After Alan’s divorce from your mother, Eleanor, your father often writes of his need to provide for his (and thus the family’s) economic security. How did this concern or the tension over finances affect the family as a whole? Did the family ever have financial trouble?
Joan Watts: My mother came from a wealthy family and she had money in stocks and bonds from her deceased father. When she and Alan divorced, he signed over any community property rights he might have had in her estate back to her. This money had significantly helped with his rather paltry income as a priest. When he left the Church, divorced and remarried and had custody of me and my sister, he was suddenly faced with how to financially survive. He was fortunate that he had royalties from his books, but that was small change compared to what was then needed. Luckily, he was able to continue his writing and was able to secure grants to cover, minimally, the slack. He was a master at living on less but still having comfort and beauty in his home. Our mother, Eleanor, and her mother, our Granny Ruth, had to bail him out occasionally with our schooling expenses and care. The main tension felt by us was with Alan and Dorothy, especially as they had an additional five children.
Anne: It seemed that we were always living on the edge. Money was clearly tight and Alan was working constantly. In addition to his writing, he traveled extensively to give lectures as well as his radio and television shows. However, I always felt that he knew how to live well with meager financial resources. Our homes always had a warm, colorful atmosphere. We had wonderful picnics on beaches with wine, cheese, and bread. When I went to boarding school in England, Alan’s parents were helped financially by my mother, Eleanor, and her mother, Ruth.
How did your father’s spiritual and intellectual journey affect your own? How have you felt influenced by his writings and ideas?
Joan Watts: I feel fortunate to have been exposed to different religions and beliefs. I think his philosophies have molded my understanding of what I believe to be true. While I’m not sure I would consider myself an intellectual, an academic or scholar, I’ve absorbed much from around me, especially in my travels abroad. My interpretation of the world was definitely influenced by my upbringing.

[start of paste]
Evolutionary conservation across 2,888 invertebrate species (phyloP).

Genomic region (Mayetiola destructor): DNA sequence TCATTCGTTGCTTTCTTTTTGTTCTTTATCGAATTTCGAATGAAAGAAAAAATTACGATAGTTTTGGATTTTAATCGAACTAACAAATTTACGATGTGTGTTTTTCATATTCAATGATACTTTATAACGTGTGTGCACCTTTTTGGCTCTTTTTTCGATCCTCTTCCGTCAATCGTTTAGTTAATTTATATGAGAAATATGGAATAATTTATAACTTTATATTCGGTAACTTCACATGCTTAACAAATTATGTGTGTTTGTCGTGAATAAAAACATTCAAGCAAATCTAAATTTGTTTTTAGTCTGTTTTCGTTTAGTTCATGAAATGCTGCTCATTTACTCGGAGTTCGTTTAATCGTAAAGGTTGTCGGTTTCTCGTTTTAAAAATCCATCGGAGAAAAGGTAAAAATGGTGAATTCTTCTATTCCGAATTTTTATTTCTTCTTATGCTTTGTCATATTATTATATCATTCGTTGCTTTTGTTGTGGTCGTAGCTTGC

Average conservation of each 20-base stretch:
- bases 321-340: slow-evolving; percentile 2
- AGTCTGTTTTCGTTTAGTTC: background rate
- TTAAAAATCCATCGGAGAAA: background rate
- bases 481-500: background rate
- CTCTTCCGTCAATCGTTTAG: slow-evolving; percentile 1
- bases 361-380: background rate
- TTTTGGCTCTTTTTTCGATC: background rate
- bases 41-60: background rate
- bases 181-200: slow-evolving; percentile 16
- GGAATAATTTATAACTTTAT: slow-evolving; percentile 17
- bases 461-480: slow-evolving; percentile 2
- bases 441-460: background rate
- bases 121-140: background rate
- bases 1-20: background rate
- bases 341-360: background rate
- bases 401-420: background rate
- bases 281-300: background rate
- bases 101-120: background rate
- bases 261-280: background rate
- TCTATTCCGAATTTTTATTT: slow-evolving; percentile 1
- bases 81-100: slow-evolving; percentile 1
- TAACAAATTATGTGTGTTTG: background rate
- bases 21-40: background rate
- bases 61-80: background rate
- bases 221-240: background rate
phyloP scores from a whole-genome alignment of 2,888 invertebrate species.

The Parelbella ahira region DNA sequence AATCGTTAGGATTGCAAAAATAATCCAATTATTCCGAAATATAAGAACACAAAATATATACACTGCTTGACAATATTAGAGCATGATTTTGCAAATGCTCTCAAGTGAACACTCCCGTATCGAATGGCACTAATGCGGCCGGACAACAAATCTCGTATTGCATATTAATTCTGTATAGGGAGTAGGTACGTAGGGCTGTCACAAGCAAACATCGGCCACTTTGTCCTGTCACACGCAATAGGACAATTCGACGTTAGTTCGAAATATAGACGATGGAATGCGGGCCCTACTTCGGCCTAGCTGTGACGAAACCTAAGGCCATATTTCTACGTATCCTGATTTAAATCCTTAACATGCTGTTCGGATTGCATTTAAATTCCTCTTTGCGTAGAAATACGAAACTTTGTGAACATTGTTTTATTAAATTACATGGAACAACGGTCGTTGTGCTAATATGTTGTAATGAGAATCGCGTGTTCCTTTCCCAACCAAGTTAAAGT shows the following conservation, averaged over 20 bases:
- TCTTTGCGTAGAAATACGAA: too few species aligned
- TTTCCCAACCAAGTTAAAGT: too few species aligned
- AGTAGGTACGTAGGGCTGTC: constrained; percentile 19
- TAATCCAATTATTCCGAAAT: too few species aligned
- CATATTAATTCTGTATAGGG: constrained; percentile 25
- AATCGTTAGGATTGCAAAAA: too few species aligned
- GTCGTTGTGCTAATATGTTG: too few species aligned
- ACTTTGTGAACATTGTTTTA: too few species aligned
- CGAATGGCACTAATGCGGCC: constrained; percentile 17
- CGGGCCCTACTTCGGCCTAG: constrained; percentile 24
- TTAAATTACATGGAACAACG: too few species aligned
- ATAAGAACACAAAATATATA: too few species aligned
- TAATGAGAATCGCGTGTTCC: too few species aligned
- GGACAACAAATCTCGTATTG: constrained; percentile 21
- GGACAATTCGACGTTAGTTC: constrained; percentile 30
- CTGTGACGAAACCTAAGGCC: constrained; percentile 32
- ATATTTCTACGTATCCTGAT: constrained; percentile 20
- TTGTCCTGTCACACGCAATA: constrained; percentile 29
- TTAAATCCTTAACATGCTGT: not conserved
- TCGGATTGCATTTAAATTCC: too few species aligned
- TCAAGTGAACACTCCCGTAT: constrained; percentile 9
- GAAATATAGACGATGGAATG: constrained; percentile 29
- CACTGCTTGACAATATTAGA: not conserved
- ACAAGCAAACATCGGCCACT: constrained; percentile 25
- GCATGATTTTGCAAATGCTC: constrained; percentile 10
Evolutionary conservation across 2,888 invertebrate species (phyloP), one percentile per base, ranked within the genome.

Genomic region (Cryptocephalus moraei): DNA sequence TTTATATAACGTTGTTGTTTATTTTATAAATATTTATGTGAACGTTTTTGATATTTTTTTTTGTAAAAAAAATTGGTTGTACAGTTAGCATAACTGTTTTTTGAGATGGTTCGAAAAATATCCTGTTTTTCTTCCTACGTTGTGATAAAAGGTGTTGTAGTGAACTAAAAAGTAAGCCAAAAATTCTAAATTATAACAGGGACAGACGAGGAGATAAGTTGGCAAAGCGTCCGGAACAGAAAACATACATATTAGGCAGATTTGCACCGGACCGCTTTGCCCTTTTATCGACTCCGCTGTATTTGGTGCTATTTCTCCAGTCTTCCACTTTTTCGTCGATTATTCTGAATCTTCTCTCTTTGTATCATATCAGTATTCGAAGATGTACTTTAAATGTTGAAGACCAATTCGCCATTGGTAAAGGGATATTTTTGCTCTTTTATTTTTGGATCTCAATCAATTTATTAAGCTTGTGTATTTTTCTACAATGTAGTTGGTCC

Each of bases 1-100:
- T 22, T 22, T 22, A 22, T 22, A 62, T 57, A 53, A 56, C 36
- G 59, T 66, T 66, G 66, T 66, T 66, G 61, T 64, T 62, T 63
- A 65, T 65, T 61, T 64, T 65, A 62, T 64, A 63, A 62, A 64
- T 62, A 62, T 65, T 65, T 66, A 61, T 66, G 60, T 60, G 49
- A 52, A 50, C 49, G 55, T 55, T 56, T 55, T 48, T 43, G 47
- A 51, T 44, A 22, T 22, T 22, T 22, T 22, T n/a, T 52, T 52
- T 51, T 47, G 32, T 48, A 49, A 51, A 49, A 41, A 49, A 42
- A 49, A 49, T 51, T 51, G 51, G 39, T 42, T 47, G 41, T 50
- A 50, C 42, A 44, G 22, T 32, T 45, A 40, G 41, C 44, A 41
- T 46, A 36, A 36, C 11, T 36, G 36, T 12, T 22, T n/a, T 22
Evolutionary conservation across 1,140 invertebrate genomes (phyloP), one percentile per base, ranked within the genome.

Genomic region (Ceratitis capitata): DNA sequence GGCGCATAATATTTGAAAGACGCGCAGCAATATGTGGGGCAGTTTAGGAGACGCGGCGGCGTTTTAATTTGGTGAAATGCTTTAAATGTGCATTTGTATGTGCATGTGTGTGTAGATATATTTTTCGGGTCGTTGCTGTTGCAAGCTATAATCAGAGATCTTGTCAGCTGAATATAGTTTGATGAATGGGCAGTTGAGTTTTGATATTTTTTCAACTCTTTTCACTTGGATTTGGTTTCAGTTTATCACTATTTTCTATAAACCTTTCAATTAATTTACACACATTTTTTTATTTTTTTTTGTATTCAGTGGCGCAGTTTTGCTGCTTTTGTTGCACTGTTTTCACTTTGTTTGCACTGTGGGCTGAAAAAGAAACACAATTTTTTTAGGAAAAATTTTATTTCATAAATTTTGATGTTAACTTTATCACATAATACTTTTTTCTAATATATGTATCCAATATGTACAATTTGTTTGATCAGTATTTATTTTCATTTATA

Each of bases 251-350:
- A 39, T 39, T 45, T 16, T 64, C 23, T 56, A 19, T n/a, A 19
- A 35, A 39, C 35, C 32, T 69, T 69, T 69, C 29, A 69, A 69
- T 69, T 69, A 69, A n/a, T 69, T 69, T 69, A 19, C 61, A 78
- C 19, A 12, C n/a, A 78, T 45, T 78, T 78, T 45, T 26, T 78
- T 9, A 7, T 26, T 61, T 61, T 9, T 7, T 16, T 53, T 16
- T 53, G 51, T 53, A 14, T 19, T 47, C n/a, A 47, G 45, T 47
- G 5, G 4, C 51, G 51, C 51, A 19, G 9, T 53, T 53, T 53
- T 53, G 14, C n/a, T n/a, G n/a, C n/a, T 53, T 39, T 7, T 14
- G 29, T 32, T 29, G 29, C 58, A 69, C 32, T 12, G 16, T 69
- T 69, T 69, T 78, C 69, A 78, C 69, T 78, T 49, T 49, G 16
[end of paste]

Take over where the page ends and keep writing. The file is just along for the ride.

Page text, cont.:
Anne: I was never a reader of Alan’s books; I could never get past the first few pages! However, I listened to his lectures and informal talks a great deal from a very early age. I think I took in much of his philosophy by osmosis. Given what I do in the world today, I think I inherited his kindness and compassionate nature. My love of different cultures, ethnicities, and foods was greatly influenced by my upbringing. My love of music, art, dancing, and the beauty of nature was also nurtured by my father. I am grateful for so much, including the hardships of my life, which I believe make me a more compassionate human being.
The coeditor of The Collected Letters of Alan Watts (available now from New World Library) Anne Watts’s philosophies were strongly shaped by her experience as the daughter of Alan Watts. Anne is a certified hypnotherapist and an educator and counselor in the areas of human sexuality, sexual abuse, family stress, self-esteem, healing the inner child, and financial and aging issues. Since 1985, she has facilitated hundreds of workshops in the United States, Canada, Australia, Japan, England, and Germany with the Human Awareness Institute, work she is deeply passionate about. Since 2008, she has also been a regular faculty member at Esalen Institute. Anne is the proud mother of two children, Myra Krien and Michael Andrews, and three grandsons, Max Krien, Oliver Andrews, and Eli Andrews. She lives in Santa Rosa, California, in a deeply loving relationship with her husband, Mark Kupke, who has been her partner since 1984. Find her work online at www.annewatts.com.